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    5. the_kaz
      Kindly old church-going Mavis from Dorset doesn't think too highly of the gays and neither does Fatima who immigrated to London in the '80s, but both of them don't care all that much about people's private business and don't make a big deal about it.

      Listen, I think Islam is a medieval religion that hasn't caught up with the modern world - unlike Christianity, which I respect for having evolved (well, some branches of Christianity at least... Though, for that matter, some branches of Islam are also less backwards than others). But most of my family are Muslims and I'm telling you for a fact that most of them don't have strong views on homosexuality either way and I don't personally know anybody who thinks gay people should be thrown of a building just for being gay (and I know a lot of Muslims). In fact, my mum (a Muslim who doesn't wear a hijab, who raised me speaking English and didn't force me into any religion) thinks gay men are the best and probably secretly wishes I was gay so she could show off to her friends that she has a gay son.

      You have a really skewed idea of what most practicing Muslims are like, which is a real shame because these are your fellow humans who you have to share the planet with...
      • Like Like x 6
    6. ForgotHowIGotMyName
      This is funny because you are posting totally non-controversial views anonymously.
    7. Stephen Hofmann
      Stephen Hofmann
      I've known Muslims. I went to Uni with them. I played with them as a kid. I reckon your mum is a rare exception. One of my best mates was Pakistani Muslim. He was our dope dealer. Then he went home and became the dutiful religious son.
    8. Anonymous
      What do you say, clown-shoes? Should we add homosexuals to the list of the non-bangers and mash crowd who frighten and offend you, pussy?
    9. Stephen Hofmann
      • Informative Informative x 1
    10. gashonthenail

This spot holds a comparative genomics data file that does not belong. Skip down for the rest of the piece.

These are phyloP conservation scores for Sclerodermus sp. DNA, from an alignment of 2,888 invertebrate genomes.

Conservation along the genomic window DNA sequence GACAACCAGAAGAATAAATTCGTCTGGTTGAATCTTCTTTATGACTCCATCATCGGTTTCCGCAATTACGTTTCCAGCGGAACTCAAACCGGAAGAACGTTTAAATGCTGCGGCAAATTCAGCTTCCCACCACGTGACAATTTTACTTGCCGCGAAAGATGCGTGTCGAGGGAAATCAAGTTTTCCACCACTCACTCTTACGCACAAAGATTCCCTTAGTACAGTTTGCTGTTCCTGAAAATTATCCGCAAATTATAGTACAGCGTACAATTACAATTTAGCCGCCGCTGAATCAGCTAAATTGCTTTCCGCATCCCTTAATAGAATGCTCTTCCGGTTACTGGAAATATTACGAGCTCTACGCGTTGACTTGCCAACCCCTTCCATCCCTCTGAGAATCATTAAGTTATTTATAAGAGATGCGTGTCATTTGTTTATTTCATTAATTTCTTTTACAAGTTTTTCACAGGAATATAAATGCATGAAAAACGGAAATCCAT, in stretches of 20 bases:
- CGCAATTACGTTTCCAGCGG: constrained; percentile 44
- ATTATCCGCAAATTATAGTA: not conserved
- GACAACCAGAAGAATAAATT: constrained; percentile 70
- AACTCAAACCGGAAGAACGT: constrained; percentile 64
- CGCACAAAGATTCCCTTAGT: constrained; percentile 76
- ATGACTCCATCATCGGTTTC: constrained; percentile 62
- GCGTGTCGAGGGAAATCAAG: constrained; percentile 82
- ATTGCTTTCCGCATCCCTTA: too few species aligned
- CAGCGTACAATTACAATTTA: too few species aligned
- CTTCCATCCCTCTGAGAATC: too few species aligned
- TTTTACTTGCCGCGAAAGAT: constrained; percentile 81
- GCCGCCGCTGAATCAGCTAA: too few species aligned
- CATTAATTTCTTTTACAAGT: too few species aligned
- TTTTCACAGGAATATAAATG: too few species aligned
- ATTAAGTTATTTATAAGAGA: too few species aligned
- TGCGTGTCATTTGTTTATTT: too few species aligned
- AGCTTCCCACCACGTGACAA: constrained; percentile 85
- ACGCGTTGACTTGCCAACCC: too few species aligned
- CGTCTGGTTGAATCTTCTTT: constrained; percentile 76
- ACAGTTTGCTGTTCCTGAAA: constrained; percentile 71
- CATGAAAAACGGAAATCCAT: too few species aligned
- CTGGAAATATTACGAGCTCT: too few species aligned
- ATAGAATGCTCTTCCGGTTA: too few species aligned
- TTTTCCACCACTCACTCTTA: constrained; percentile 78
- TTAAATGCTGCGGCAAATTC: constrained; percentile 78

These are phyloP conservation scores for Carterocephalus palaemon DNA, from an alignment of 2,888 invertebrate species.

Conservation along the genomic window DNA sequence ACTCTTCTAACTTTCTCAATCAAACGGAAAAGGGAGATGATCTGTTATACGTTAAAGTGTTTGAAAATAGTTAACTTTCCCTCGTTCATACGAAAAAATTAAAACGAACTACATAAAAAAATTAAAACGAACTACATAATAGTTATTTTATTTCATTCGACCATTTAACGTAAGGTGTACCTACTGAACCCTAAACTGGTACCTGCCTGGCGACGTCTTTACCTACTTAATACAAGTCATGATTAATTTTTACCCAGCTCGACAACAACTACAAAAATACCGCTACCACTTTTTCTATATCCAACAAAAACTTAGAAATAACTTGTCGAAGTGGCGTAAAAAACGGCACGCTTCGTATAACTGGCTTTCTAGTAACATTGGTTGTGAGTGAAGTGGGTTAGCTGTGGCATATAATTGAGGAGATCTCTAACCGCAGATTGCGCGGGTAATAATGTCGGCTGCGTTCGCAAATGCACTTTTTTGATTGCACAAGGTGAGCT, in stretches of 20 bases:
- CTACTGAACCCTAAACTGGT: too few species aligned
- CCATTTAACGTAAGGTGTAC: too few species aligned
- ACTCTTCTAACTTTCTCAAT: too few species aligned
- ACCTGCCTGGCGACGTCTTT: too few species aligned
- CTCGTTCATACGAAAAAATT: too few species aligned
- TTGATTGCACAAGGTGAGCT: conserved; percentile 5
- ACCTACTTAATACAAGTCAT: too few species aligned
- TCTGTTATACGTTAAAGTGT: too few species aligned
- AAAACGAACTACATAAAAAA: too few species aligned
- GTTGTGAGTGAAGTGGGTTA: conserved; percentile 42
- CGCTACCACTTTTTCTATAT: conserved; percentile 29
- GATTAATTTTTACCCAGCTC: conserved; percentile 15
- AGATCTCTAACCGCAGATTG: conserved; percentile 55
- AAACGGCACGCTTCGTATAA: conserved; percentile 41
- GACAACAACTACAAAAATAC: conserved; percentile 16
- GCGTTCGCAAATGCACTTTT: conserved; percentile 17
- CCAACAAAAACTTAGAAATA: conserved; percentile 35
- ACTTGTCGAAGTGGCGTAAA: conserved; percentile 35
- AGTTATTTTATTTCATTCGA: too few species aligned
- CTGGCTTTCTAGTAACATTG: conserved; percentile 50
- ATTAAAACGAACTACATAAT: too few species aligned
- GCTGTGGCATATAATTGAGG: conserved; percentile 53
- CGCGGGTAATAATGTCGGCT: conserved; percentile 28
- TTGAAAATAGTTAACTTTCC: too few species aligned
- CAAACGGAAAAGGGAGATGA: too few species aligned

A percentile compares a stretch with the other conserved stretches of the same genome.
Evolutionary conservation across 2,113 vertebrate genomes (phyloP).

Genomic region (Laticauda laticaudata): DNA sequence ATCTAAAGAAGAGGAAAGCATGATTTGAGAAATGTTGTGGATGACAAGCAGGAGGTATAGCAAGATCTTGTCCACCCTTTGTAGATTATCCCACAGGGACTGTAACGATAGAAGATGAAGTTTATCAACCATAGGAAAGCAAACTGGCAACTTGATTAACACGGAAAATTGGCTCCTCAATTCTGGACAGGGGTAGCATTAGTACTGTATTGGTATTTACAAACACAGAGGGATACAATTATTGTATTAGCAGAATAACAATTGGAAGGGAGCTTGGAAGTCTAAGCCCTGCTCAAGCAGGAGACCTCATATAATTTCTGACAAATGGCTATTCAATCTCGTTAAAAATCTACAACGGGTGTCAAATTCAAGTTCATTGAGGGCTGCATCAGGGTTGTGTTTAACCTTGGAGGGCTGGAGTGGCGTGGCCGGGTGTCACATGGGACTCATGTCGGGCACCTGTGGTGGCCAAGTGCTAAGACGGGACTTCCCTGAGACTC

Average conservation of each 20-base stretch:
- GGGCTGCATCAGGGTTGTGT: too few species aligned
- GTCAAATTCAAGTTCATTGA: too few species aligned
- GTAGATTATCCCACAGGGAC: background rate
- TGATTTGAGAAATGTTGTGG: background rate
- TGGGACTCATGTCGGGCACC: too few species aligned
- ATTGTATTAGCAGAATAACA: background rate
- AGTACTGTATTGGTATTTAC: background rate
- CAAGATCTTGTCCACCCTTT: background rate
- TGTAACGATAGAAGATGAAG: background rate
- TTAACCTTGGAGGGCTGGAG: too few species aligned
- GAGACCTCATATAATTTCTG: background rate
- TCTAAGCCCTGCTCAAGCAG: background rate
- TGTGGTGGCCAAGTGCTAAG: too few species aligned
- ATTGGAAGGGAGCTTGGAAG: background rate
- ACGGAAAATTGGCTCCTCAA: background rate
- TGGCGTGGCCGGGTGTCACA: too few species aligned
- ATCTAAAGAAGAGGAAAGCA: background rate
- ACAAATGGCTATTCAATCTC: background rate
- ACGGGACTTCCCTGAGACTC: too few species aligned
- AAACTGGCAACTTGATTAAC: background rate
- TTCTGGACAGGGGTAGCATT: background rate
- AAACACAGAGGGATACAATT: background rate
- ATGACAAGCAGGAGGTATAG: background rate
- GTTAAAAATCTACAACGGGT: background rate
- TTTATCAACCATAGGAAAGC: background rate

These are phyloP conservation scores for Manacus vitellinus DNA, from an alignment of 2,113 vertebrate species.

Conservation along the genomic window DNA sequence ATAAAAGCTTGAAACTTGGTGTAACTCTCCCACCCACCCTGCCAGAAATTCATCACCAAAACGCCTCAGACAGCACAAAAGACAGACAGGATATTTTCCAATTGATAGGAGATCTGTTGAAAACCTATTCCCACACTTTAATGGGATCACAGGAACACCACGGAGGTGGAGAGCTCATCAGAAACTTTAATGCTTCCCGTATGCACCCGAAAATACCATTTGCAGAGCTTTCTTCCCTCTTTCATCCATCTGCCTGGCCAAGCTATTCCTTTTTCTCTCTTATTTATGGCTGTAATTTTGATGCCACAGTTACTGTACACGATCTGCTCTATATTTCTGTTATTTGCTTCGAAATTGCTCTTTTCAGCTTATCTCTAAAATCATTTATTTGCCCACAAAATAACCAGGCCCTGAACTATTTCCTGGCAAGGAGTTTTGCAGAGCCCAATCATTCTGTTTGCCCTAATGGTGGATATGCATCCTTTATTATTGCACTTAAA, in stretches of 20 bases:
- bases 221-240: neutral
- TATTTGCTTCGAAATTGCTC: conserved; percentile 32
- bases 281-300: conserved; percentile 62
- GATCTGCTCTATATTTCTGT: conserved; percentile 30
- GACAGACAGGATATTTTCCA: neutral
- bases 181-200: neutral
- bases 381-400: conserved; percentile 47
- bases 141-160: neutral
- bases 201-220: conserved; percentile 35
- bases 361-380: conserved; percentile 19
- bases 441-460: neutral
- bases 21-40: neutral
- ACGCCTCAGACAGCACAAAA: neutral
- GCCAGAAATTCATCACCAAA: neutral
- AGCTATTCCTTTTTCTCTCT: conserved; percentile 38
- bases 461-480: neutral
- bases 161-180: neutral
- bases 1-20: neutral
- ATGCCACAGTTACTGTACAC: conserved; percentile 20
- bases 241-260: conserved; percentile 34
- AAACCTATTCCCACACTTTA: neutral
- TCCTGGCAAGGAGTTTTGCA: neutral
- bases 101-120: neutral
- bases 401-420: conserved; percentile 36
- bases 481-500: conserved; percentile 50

I live in London. Every day I interact with people who are from every corner of the world, with every religious faith and no faith. Every one I meet I try my best to treat with courtesy and respect. I have no hatred for any one because of who they are or where they are from. But I also think that mass immigration is destroying Britain, and Europe too for that matter. I do not blame migrants. I blame those in power for whom mass immigration and dissolution of national borders is clearly part of a game plan. How those on the left can't see this astounds me.
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    11. the.legend
      So the non voters didn’t care?
    12. Trill
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    13. ForgotHowIGotMyName
      They can see it and want it to happen.
    14. Anonymous
      And how does that get us anywhere?
      • Like Like x 1
    15. Anonymous
      With friends like Backstabber Bragg who needs enemies.
    16. Anonymous
      Oh my god. You literally are the definition of ‘fucked in the head.’ Where are you from btw, just out of curiosity? Where did you grow up?
    17. Bluebirds
      So your best mate was a dope dealer and now he isnt. Cool story bro'. I mean being your best mate as well as no longer being a "dope" dealer. Dope, dope, dope
      • Dislike Dislike x 1
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    18. the.legend
      That’s not true. I’m living in Germany and criticism of mass immigration is still allowed and will always be. What’s not allowed is to discriminate people because of sex, parentage, race, gender, homeland and origin, faith, religious or political opinion...or because of disability.
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    19. gashonthenail
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    20. womble
      Fair enough - 38% voted to leave, 36% voted to stay, and we don't know what 26% wanted.

      Either way, 38% is a significant number of people, and a larger in size than the group of people who voiced an opposite opinion.

      38% is sufficient to reject the characterization of "Britain wanting to stay British" as a sentiment that only exists in the margins.